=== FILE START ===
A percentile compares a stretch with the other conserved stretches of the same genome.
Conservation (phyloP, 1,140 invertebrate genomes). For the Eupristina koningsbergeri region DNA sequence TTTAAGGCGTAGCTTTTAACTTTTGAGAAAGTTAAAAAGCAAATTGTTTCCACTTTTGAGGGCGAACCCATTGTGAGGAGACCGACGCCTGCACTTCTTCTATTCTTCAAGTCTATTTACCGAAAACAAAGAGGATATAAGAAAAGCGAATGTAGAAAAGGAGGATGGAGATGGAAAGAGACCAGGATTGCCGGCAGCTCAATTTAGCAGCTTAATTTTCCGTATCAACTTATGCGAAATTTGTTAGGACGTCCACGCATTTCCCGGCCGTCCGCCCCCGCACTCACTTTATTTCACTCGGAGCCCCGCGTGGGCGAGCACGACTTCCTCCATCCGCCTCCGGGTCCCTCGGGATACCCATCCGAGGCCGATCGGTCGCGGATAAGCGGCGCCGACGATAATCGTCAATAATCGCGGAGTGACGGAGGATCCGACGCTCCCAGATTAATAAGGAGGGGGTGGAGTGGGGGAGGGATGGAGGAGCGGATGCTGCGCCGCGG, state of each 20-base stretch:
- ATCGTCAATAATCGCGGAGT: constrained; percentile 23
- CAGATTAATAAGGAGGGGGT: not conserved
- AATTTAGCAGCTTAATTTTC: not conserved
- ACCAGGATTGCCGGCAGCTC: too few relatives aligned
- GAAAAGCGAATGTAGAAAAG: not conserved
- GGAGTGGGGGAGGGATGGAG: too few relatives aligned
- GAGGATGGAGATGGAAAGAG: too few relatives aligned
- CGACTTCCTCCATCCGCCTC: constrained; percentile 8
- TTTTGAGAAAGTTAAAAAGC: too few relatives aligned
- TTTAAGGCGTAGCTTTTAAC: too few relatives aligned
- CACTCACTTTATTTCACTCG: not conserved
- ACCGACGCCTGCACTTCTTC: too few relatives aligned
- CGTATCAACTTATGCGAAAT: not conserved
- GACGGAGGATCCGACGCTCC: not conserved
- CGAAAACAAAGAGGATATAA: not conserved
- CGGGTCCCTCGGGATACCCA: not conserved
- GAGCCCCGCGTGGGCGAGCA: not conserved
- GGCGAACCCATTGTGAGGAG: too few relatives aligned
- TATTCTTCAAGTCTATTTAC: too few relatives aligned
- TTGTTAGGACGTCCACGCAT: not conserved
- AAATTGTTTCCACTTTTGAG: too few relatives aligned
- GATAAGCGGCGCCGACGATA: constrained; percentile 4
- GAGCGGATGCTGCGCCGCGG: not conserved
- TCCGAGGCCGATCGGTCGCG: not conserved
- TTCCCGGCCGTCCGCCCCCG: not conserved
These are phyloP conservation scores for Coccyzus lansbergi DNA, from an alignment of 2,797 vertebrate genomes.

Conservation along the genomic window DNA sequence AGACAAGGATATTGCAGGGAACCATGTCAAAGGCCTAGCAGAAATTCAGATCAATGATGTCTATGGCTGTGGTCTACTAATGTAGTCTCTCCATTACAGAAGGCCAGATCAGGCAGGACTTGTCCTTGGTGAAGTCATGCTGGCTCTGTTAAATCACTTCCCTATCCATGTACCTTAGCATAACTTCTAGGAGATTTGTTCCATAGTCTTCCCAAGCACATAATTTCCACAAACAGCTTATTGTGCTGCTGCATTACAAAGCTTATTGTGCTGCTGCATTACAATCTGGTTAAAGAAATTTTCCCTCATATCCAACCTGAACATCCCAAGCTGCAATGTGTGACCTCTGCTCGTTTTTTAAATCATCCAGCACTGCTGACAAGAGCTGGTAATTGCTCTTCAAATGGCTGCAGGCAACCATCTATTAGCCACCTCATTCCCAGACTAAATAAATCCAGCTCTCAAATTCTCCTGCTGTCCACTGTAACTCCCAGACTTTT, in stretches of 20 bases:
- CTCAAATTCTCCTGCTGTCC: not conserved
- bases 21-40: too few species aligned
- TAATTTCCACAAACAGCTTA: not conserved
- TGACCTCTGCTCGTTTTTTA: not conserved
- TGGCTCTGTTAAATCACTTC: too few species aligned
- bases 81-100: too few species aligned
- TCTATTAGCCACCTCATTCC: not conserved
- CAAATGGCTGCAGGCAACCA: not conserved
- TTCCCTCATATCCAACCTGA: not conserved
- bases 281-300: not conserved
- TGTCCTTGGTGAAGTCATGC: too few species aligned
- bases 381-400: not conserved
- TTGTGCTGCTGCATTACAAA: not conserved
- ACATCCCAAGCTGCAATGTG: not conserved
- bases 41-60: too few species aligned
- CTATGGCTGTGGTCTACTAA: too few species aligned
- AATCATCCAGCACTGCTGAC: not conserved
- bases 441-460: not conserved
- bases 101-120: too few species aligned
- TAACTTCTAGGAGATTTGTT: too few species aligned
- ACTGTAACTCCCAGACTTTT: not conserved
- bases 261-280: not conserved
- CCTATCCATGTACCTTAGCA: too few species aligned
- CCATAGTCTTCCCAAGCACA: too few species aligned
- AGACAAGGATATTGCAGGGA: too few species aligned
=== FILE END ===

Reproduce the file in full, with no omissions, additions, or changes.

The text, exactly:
A percentile compares a stretch with the other conserved stretches of the same genome.
Conservation (phyloP, 1,140 invertebrate genomes). For the Eupristina koningsbergeri region DNA sequence TTTAAGGCGTAGCTTTTAACTTTTGAGAAAGTTAAAAAGCAAATTGTTTCCACTTTTGAGGGCGAACCCATTGTGAGGAGACCGACGCCTGCACTTCTTCTATTCTTCAAGTCTATTTACCGAAAACAAAGAGGATATAAGAAAAGCGAATGTAGAAAAGGAGGATGGAGATGGAAAGAGACCAGGATTGCCGGCAGCTCAATTTAGCAGCTTAATTTTCCGTATCAACTTATGCGAAATTTGTTAGGACGTCCACGCATTTCCCGGCCGTCCGCCCCCGCACTCACTTTATTTCACTCGGAGCCCCGCGTGGGCGAGCACGACTTCCTCCATCCGCCTCCGGGTCCCTCGGGATACCCATCCGAGGCCGATCGGTCGCGGATAAGCGGCGCCGACGATAATCGTCAATAATCGCGGAGTGACGGAGGATCCGACGCTCCCAGATTAATAAGGAGGGGGTGGAGTGGGGGAGGGATGGAGGAGCGGATGCTGCGCCGCGG, state of each 20-base stretch:
- ATCGTCAATAATCGCGGAGT: constrained; percentile 23
- CAGATTAATAAGGAGGGGGT: not conserved
- AATTTAGCAGCTTAATTTTC: not conserved
- ACCAGGATTGCCGGCAGCTC: too few relatives aligned
- GAAAAGCGAATGTAGAAAAG: not conserved
- GGAGTGGGGGAGGGATGGAG: too few relatives aligned
- GAGGATGGAGATGGAAAGAG: too few relatives aligned
- CGACTTCCTCCATCCGCCTC: constrained; percentile 8
- TTTTGAGAAAGTTAAAAAGC: too few relatives aligned
- TTTAAGGCGTAGCTTTTAAC: too few relatives aligned
- CACTCACTTTATTTCACTCG: not conserved
- ACCGACGCCTGCACTTCTTC: too few relatives aligned
- CGTATCAACTTATGCGAAAT: not conserved
- GACGGAGGATCCGACGCTCC: not conserved
- CGAAAACAAAGAGGATATAA: not conserved
- CGGGTCCCTCGGGATACCCA: not conserved
- GAGCCCCGCGTGGGCGAGCA: not conserved
- GGCGAACCCATTGTGAGGAG: too few relatives aligned
- TATTCTTCAAGTCTATTTAC: too few relatives aligned
- TTGTTAGGACGTCCACGCAT: not conserved
- AAATTGTTTCCACTTTTGAG: too few relatives aligned
- GATAAGCGGCGCCGACGATA: constrained; percentile 4
- GAGCGGATGCTGCGCCGCGG: not conserved
- TCCGAGGCCGATCGGTCGCG: not conserved
- TTCCCGGCCGTCCGCCCCCG: not conserved
These are phyloP conservation scores for Coccyzus lansbergi DNA, from an alignment of 2,797 vertebrate genomes.

Conservation along the genomic window DNA sequence AGACAAGGATATTGCAGGGAACCATGTCAAAGGCCTAGCAGAAATTCAGATCAATGATGTCTATGGCTGTGGTCTACTAATGTAGTCTCTCCATTACAGAAGGCCAGATCAGGCAGGACTTGTCCTTGGTGAAGTCATGCTGGCTCTGTTAAATCACTTCCCTATCCATGTACCTTAGCATAACTTCTAGGAGATTTGTTCCATAGTCTTCCCAAGCACATAATTTCCACAAACAGCTTATTGTGCTGCTGCATTACAAAGCTTATTGTGCTGCTGCATTACAATCTGGTTAAAGAAATTTTCCCTCATATCCAACCTGAACATCCCAAGCTGCAATGTGTGACCTCTGCTCGTTTTTTAAATCATCCAGCACTGCTGACAAGAGCTGGTAATTGCTCTTCAAATGGCTGCAGGCAACCATCTATTAGCCACCTCATTCCCAGACTAAATAAATCCAGCTCTCAAATTCTCCTGCTGTCCACTGTAACTCCCAGACTTTT, in stretches of 20 bases:
- CTCAAATTCTCCTGCTGTCC: not conserved
- bases 21-40: too few species aligned
- TAATTTCCACAAACAGCTTA: not conserved
- TGACCTCTGCTCGTTTTTTA: not conserved
- TGGCTCTGTTAAATCACTTC: too few species aligned
- bases 81-100: too few species aligned
- TCTATTAGCCACCTCATTCC: not conserved
- CAAATGGCTGCAGGCAACCA: not conserved
- TTCCCTCATATCCAACCTGA: not conserved
- bases 281-300: not conserved
- TGTCCTTGGTGAAGTCATGC: too few species aligned
- bases 381-400: not conserved
- TTGTGCTGCTGCATTACAAA: not conserved
- ACATCCCAAGCTGCAATGTG: not conserved
- bases 41-60: too few species aligned
- CTATGGCTGTGGTCTACTAA: too few species aligned
- AATCATCCAGCACTGCTGAC: not conserved
- bases 441-460: not conserved
- bases 101-120: too few species aligned
- TAACTTCTAGGAGATTTGTT: too few species aligned
- ACTGTAACTCCCAGACTTTT: not conserved
- bases 261-280: not conserved
- CCTATCCATGTACCTTAGCA: too few species aligned
- CCATAGTCTTCCCAAGCACA: too few species aligned
- AGACAAGGATATTGCAGGGA: too few species aligned